I'm Aware That I'm Rare: John Hess
John Hess is one of phaware global association’s co-founders. He and his wife Seema are caregivers to their son, Iain, who was diagnosed with pulmonary hypertension at age 5. Iain is a recent recipient of a double lung transplant. With a background in engineering and technology, John details phaware’s Walk.Talk.Track.™ pulmonary hypertension mobile research application being developed to determine the quality of life of patients living with PH.
My name is John Hess. I am the father of pulmonary hypertension patient, Iain Hess. I am also a co-founder of the phaware® organization (www.phaware.global).
My connection with the community is through my son Iain. Iain was diagnosed at the age of five with pulmonary hypertension, effectively lived through much of his childhood and into his kind of formative adolescence years with pulmonary hypertension. He had pulmonary hypertension for approximately 12 years, until the age of 17. At that point because of failing heart, we chose to go the transplant route. He had a transplant back this January of 2017.
My connection to the pulmonary hypertension community started like many people. I didn’t know anything about the disease, like many people I’m sure, first came the internet and all of the terrifying things that the internet has to say about PH. Community support groups, if you will, and then the Pulmonary Hypertension Association were a resource that we drew upon at the time. Over the years, we’ve certainly created a network of friends, of doctors, of just this broader pulmonary hypertension community. A very tight-knit community to which we are now deeply immersed.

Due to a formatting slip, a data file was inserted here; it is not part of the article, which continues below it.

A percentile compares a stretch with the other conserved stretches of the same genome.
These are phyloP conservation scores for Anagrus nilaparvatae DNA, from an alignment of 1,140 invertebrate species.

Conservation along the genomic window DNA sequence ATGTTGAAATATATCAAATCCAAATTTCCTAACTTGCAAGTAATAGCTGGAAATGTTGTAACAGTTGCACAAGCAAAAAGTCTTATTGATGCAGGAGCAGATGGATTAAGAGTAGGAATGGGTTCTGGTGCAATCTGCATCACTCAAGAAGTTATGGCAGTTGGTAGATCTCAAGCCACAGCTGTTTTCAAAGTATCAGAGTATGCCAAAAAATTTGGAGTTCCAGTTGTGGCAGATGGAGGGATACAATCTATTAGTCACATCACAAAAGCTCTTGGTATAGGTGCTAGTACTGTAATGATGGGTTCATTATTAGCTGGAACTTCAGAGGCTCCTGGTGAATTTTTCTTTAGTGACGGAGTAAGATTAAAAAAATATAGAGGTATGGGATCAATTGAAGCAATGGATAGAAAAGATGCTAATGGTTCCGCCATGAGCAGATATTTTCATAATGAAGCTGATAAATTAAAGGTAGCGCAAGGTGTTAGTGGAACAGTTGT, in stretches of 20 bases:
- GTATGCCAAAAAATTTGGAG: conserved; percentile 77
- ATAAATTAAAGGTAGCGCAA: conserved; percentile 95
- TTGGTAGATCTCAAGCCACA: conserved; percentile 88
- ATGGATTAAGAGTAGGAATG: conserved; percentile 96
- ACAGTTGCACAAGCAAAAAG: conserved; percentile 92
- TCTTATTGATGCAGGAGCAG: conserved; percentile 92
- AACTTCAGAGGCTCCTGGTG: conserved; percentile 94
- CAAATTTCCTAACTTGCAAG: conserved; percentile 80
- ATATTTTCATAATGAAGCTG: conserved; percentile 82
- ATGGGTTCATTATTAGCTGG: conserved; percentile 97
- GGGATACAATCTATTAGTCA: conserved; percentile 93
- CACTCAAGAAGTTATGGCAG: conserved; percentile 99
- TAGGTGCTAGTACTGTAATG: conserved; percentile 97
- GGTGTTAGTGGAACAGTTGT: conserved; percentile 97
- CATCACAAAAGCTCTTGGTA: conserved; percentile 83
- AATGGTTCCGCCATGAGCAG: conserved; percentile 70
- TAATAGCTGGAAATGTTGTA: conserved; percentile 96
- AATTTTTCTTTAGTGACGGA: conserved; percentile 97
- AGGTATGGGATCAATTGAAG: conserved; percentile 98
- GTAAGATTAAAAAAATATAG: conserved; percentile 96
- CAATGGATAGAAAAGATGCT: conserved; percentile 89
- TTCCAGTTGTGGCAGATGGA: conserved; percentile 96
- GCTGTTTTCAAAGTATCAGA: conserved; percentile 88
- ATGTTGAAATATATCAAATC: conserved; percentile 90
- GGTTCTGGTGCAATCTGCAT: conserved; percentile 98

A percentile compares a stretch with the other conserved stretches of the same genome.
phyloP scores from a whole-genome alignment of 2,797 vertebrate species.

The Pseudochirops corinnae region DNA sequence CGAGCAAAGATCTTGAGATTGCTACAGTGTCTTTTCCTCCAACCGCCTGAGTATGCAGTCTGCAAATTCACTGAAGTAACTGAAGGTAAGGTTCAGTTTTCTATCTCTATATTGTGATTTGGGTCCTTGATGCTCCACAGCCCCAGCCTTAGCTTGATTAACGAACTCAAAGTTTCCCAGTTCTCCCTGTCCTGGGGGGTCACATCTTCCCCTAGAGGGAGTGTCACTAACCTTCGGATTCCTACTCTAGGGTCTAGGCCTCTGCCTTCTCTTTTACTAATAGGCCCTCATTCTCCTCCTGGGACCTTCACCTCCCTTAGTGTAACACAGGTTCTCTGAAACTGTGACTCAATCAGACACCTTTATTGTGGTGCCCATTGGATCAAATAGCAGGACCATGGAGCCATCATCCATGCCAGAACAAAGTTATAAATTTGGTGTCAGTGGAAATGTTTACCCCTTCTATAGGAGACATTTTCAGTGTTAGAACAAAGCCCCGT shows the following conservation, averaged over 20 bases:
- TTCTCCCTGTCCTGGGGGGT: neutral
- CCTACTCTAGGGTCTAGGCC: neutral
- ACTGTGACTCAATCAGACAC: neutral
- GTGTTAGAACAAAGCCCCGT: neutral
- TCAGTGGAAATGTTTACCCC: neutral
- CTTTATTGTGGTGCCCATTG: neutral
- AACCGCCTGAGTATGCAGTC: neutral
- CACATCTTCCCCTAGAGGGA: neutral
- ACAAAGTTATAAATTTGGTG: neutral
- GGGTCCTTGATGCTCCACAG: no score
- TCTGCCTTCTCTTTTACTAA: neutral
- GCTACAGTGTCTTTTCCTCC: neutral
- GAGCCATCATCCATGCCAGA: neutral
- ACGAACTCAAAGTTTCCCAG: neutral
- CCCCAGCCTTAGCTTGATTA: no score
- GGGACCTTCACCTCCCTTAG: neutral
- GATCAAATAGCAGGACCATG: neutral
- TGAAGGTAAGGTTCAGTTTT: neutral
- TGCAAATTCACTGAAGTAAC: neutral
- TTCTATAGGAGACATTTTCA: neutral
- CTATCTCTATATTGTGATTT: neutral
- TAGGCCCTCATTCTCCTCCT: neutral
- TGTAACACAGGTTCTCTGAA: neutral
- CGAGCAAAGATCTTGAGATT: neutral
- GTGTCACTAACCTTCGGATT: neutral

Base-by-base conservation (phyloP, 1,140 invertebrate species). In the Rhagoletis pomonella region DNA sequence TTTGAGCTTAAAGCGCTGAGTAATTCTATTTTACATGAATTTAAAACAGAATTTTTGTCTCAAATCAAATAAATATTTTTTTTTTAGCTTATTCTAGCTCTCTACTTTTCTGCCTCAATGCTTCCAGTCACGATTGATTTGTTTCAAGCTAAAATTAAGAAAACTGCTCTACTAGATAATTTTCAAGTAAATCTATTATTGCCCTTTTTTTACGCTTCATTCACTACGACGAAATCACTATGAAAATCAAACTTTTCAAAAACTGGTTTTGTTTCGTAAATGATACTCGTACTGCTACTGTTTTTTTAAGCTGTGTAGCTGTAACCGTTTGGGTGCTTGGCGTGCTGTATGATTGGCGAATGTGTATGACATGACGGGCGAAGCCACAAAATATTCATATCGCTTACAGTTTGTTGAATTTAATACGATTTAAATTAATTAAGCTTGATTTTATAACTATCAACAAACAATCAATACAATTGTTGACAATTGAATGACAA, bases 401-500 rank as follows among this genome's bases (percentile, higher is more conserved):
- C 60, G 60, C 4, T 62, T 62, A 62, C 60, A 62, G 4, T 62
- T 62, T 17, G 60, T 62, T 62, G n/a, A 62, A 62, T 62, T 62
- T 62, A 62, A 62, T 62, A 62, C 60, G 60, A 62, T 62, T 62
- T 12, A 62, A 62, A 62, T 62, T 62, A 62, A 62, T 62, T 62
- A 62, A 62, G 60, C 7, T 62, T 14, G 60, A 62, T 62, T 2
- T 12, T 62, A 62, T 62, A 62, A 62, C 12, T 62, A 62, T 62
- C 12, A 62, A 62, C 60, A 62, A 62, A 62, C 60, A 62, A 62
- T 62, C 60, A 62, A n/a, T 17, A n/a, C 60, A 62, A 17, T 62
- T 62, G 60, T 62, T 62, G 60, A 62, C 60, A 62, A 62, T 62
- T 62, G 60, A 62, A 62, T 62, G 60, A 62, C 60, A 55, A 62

My background is one of engineering and technology. I’ve been involved with various internet type companies over the last 15 to 20 years. And one of the things that I really wanted to do within phaware was to bring that capability to bear for the betterment of the pulmonary hypertension community. One of the things that I’m most excited about that we’re doing is leveraging mobile technologies, leveraging this thing that we often times hear of called the internet of things (IoT) to provide a means to better connect the patients when they’re outside of the clinic to researchers and to their physicians.
Recently, we have created an application that’s called Walk.Talk.Track.™ that is intended to connect researchers with their patients outside of the clinical environment. One of the short comings that we’ve certainly seen today is that clinical research is often times very much focused upon the clinic itself. And there is a vast amount of time between clinic visits where no data is really captured, no information is gained. One of the goals of Walk.Talk.Track. is to bridge the time between those clinical visits.
Whenever you’re developing applications, you need a strong development organization to help you make that happen. One of the organization’s that I’ve pulled into the pulmonary hypertension activities for phaware is a company called DreamOrbit out of Bangalore, India. It’s a team that I’ve worked with for many years, very much trusted. And they are kind of the backbone development for us for the Walk.Talk.Track. mobile application as well as the backend cloud based infrastructure that we’re using for Walk.Talk.Track.
It’s really an exciting time for Walk.Talk.Track. right now. We spent well over a year developing the application. We’ve also spent the last six months developing a complete cloud based infrastructure to store the patient information in a HIPAA compliant way. And to make that data available to clinical researchers. We expect to have some major releases of the product in Q4 this year.